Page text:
The death of two-year-old Brenda Vega in Salta Province due to malnutrition once again puts the spotlight on this particular health scourge in the country’s north, notably among indigenous communities.
Brenda was a member of the Wichí tribe, an indigenous people living in northern Argentina and Bolivia. According to medical reports, she died of “difficulty breathing, acute gastroenteritis, metabolic damage and malnutrition.”
Sadly, malnutrition seems to be a topic that comes up in the news cycle every few months, only to fade back out of the public view. In fact, Brenda’s story took a month to reach national coverage (she died on April 21st) and was only covered today by Clarín and a few other outlets, after it gained enough traction on social media. Once the story made it to national headlines, Salta authorities addressed the issue.
“This child’s death is a subject that hurts us all,” Salta Early Childhood Minister Carlos Abeleira told press. “We’re all responsible for her death.”
“Sometimes the levels of alarm in these communities are not the best,” he continued. “In many cases, families don’t go to health center when their children are already in a serious or delicate condition.”
If that sounds a tad bit like victim blaming, that’s probably because it is.
According to official reports, the child’s family “refused” to have the child transferred to a hospital nearly 300 km away from where they live after health officials became alarmed by Brenda’s loss of weight. However, Brenda’s mother, Nancy Choque, told local Salta press that she did initially bring Brenda to the hospital when the child first started vomiting and having diarrea. Choque says that she was given some sort of syrup that did little to improve the child’s condition, before she took a turn for the worst.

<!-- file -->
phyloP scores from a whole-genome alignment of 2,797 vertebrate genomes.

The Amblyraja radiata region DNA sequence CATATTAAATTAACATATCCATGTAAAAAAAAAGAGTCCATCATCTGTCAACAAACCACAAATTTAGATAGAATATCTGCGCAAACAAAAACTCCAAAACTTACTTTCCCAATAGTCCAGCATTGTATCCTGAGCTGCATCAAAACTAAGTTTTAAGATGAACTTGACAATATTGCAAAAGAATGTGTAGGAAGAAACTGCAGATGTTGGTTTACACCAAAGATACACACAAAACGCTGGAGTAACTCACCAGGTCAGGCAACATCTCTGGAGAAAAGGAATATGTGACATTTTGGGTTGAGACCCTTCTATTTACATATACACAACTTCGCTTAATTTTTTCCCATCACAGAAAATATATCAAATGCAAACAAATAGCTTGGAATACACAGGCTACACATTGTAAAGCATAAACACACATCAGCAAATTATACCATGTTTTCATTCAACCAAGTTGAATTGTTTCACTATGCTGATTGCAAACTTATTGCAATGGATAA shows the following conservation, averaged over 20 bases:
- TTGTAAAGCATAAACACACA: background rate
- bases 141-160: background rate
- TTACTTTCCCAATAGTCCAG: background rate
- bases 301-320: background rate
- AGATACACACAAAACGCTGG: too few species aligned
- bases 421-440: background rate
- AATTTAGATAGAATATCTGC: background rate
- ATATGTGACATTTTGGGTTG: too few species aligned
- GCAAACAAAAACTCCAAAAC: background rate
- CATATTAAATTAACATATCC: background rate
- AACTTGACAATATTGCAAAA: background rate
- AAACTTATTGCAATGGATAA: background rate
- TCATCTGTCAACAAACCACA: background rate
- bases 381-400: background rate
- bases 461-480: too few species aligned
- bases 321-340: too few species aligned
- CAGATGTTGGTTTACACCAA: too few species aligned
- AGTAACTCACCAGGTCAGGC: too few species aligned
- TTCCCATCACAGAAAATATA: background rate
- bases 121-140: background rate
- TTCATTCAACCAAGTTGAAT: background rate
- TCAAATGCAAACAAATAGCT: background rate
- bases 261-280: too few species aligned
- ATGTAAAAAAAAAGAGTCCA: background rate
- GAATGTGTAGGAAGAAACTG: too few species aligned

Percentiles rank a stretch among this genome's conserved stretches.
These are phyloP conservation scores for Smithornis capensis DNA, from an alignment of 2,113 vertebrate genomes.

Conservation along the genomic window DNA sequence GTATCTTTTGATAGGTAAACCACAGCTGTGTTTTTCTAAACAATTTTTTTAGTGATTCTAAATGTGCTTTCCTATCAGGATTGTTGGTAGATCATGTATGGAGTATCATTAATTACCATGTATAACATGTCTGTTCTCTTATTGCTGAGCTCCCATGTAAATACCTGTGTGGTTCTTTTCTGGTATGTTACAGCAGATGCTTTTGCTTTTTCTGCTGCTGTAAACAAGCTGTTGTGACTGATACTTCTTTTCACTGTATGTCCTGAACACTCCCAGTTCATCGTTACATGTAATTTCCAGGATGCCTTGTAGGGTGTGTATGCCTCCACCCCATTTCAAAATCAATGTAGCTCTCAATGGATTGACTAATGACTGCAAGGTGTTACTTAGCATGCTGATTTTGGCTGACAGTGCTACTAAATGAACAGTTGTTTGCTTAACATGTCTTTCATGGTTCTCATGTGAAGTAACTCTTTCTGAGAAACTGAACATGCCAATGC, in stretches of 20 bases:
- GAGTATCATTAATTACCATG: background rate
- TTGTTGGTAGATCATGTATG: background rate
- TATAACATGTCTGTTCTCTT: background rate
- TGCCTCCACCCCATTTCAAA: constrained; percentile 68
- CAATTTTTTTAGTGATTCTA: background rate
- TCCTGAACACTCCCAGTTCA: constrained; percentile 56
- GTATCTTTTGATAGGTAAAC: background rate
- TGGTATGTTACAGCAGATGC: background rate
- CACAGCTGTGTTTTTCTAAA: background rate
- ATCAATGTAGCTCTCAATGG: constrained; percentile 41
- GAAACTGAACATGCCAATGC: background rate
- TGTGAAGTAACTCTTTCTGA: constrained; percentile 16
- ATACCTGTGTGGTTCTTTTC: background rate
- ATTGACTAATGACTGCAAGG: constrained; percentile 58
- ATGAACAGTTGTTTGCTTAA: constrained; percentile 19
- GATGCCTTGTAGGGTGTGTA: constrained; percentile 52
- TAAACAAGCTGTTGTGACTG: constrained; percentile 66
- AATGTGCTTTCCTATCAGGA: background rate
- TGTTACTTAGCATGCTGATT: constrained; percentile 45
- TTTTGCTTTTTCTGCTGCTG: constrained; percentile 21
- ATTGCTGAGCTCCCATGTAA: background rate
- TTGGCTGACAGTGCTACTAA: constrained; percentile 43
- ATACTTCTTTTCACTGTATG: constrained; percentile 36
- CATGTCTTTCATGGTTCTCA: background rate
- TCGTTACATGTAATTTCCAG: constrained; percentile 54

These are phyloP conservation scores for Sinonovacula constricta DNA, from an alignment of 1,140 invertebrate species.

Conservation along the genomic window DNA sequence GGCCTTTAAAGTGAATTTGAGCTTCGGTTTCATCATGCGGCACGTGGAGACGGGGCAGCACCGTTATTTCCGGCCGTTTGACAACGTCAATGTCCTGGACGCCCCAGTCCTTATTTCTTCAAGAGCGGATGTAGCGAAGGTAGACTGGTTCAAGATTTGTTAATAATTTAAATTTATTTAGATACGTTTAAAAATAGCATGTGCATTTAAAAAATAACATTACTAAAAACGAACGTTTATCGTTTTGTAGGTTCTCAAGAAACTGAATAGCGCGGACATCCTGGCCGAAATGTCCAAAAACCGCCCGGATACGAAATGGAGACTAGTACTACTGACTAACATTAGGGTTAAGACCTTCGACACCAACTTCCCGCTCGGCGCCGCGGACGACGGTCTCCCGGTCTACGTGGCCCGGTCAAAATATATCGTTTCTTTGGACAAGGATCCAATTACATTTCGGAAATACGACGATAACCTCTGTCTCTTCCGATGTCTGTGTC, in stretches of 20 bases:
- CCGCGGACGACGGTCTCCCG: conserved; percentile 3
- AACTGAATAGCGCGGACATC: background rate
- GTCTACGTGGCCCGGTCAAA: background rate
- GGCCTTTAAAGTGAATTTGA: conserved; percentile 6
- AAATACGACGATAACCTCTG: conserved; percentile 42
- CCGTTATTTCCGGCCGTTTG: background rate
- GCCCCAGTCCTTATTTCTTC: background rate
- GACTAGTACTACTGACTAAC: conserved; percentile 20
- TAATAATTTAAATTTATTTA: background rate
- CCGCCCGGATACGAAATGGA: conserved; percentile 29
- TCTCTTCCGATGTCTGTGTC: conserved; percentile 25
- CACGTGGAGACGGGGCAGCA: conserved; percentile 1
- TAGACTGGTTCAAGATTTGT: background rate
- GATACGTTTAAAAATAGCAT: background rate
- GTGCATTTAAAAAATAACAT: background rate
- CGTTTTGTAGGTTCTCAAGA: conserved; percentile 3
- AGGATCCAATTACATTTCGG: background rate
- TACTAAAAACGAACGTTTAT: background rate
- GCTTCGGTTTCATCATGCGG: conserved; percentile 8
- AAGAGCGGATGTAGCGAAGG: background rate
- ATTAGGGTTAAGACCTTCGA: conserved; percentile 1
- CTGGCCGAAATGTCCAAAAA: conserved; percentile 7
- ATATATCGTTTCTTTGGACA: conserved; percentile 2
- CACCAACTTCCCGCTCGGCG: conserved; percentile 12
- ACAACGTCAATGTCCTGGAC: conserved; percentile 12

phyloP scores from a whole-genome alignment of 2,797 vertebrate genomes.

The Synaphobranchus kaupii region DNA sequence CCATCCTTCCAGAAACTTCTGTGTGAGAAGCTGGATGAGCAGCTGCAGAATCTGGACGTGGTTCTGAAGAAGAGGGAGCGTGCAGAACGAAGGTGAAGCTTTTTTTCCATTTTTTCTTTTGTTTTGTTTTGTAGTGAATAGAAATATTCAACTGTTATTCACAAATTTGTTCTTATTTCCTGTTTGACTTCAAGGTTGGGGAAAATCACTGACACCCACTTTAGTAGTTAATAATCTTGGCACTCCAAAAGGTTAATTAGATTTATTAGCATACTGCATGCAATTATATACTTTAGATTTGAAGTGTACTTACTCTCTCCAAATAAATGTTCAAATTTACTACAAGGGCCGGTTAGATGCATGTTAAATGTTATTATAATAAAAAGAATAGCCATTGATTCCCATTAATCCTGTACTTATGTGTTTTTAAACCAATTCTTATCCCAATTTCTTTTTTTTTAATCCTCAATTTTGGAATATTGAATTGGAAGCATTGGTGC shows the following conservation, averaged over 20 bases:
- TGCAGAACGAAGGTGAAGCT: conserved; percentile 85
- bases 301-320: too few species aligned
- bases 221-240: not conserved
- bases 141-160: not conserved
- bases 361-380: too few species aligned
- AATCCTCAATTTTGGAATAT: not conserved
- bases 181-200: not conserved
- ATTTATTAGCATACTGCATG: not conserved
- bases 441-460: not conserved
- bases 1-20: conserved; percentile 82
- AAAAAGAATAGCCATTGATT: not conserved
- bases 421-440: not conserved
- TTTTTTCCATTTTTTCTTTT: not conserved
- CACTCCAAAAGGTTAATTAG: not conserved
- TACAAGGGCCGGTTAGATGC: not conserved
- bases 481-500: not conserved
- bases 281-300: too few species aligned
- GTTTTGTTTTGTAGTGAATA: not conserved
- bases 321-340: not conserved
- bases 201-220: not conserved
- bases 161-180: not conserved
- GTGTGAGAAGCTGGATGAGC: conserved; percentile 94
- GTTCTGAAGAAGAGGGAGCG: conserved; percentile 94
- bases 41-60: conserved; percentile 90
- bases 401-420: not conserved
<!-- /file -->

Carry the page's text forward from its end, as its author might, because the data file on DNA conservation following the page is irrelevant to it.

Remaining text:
The family is accusing the State of not providing adequate help, as Brenda’s father in unemployed and the family depends on the AR $3,000 it receives from the Universal Child Allowance.
Salta Governor Juan Manuel Urtubey, along with Childhood Nutrition Foundation (CONIN) opened a health center for undernourished and underweight children on March 29 in the southern zone of the province’s capital. He has plans to create 50 of these centers throughout the province, according to Clarín.
This month, Salta’s government has apparently worked to reveal data about its people, “change the reality” of communities in the north of the province and use medical trucks to help children and pregnant women. Well, that’s at least what their press releases have been saying.
Recently, the province has struggled in the area of public health. Salta’s former secretary of food and nutrition Cristina Lobo resigned in October 2015 amid accusations of skewing statistics and after making some controversial statements, according to Perfil.
According to Abeleira, there are 2,000 cases of underweight children.
As we’ve established, this is not a new problem. Brenda’s story is reminiscent of Oscar Sánchez’s, which hit Argentina’s media sphere in September 2015, even gaining international coverage. Oscar, a member of the Qom tribe from Chaco Province, died at the age of 14 due to malnutrition and tuberculosis. He weighed 11 kilos.